This was the question that I got from a retailer that send sales circulars selling one thing or another weekly and that question got me thinking…. Spring, it’s almost here already! Life as they say moves faster as we grow older and I can definitely testify to that fact. But with the advent of spring, a time of rebirth, I believe We as a people (meaning Africans in Diaspora) must begin to reconsider some ideas particularly our culture and its position in the western culture.
Recently, I was in contact with some multinational food corporations about some advertising and was floored by the feedback I received.
Firstly, a bouillon company, whose product most African’s swear by and cannot cook even a single pot of soup with, said that they don’t advertise to our population. They said that they advertise in the Hispanic markets and media and that was their primary market. This news saddened me tremendously, not only because of the loss of a potential advertiser but the lack of respect; we as a people are currently being dealt. For centuries, several other people have immigrated and successfully crossed over their culture from food to language but this seems to be difficult for our people. Today, there are over 25 million Africans living Diaspora with a financial spending power in the billions of dollars yet we barely register in the political and cultural consciousness of the west. WHY? I have pondered on this very question for some time and several answers came up.
1. As a people, we are not financially supportive of new ideas. We are quick to criticize what is unfamiliar as not the “Original” way or style.
2. If another group other than us accepts or celebrates the new Idea, we believe that it must be good. We depend on other cultures validation of what is good in our own products and ideas.
3. Once there is validation of an idea, we are quick to look for a bootleg option or cheaper alternative to the original idea thereby almost guaranteeing the demise of the creative process.
For several decades, African artists tried with limited success to cross-over their art over to the West. They had to develop ways to make money by (in the case of musicians) playing live shows at parties as opposed to relying on record sales and radio air play because those routes often proved unsuccessful. But something big happened to the social consciousness of the populace in Africa about a decade ago… They started to successfully blend western culture with their own! Suddenly African music once played to traditional beats, we being mixed with western beats creating the wildly popular Afro Hip Hop tunes we listen to and play at every party. In fact in most African gatherings today both here and back home, about 95% of the music played is of African artist origin.
Another success story in African entrepreneurship is with movie production and Nollywood. A few decades back when African movies started to come on the scene, it was plagued with bad production, continuity (Parts 1 to 5 VCR cassettes for one movie!) and a host of other issues, but those have been for the most part resolved and today, African movies are probably the greatest selling export out of Africa. Movie producers are now starting to film movies in the west and trying to break into the Hollywood market. In the area of fashion, Africa is also showing her prowess with the advent of incredibly talented designers showcasing and starting fashion houses. They produce clothing that are wildly popular back home and are financially supported by the populace of Africa.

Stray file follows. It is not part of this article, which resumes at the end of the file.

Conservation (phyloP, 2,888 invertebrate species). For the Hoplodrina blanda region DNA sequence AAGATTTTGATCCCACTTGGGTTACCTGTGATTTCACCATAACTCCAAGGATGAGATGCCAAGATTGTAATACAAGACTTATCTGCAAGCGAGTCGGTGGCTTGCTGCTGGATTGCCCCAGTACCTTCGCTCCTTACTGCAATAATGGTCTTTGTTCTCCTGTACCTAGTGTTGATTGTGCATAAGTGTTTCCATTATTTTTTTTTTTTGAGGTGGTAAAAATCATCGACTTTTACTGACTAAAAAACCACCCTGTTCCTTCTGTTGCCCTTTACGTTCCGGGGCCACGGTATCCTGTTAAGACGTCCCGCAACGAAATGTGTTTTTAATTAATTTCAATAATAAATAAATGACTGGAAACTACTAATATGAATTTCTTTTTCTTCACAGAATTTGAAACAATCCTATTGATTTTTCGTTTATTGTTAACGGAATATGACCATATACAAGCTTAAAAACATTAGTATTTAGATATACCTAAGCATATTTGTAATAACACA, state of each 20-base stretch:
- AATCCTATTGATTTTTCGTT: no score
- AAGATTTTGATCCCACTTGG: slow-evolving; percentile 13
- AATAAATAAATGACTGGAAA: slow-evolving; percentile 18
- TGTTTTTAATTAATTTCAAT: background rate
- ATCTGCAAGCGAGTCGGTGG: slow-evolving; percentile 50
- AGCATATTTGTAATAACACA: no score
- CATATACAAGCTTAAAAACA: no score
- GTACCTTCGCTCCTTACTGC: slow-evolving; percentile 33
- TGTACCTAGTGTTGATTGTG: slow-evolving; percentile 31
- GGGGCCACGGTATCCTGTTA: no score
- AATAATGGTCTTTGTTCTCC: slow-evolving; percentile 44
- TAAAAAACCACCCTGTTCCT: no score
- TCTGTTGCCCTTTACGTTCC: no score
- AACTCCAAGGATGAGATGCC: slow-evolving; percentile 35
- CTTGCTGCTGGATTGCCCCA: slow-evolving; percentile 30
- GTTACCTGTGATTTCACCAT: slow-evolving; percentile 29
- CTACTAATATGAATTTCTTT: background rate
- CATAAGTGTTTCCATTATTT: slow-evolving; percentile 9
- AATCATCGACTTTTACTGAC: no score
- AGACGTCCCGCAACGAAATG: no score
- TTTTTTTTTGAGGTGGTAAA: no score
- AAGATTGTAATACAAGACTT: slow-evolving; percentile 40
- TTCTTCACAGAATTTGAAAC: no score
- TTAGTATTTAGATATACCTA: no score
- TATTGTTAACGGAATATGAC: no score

What is the moral of all of this? We, as Africans in Diaspora must begin to support our culture a lot more if we expect growth in our people. The people back home have spoken, both figuratively and literally with their pocketbooks! Even though their funds are probably more limited than those of us here, they are able to support their artists and so must we. If we cannot do so directly by buying their products then we must do so indirectly by supporting advertisers that support them. There is no way to encourage original ideas and thought than by economic success and when we support our artists, we are indirectly supporting ourselves, our children, and our future. So are you ready for spring? Are you ready to ensure that our culture will be able to survive successfully into the next generation? As you ponder that question, Try making some Savory mixed beans, just the way Mama used to make it, topped with some plantain chips for a great contrast in texture and flavor for an all-around great meal, a great blend of old and new. Enjoy!
16 oz Black Eyed Peas
1 cup sliced red Onions
2 tsp Hot Pepper (Afrofood Brand is a great choice)
4 Tbsp Ground Crayfish
1 smoked fish (cleaned and shredded)
2 Bay Leaves
2 Ripe Plantains (peeled and cut into 3 inch pieces)
½ cup of Palm Oil (very good brand please)
Salt to taste
Over medium heat, bring beans, bay leaves, salt and pepper to boil in a large pot, make sure to cover beans with at least 2 inches of water. Cook covered for at least 30 minutes then add crayfish, smoked fish and plantain pieces. Continue to cook for additional 15- 20 minutes. Stir the beans well making sure to mash the cooked plantain into the beans, add the palm oil and stir into the bean mixture, taste for seasoning and adjust accordingly. Lower heat and cook for additional 10 minutes. Serve hot topped with roasted cherry tomatoes and plantain chips.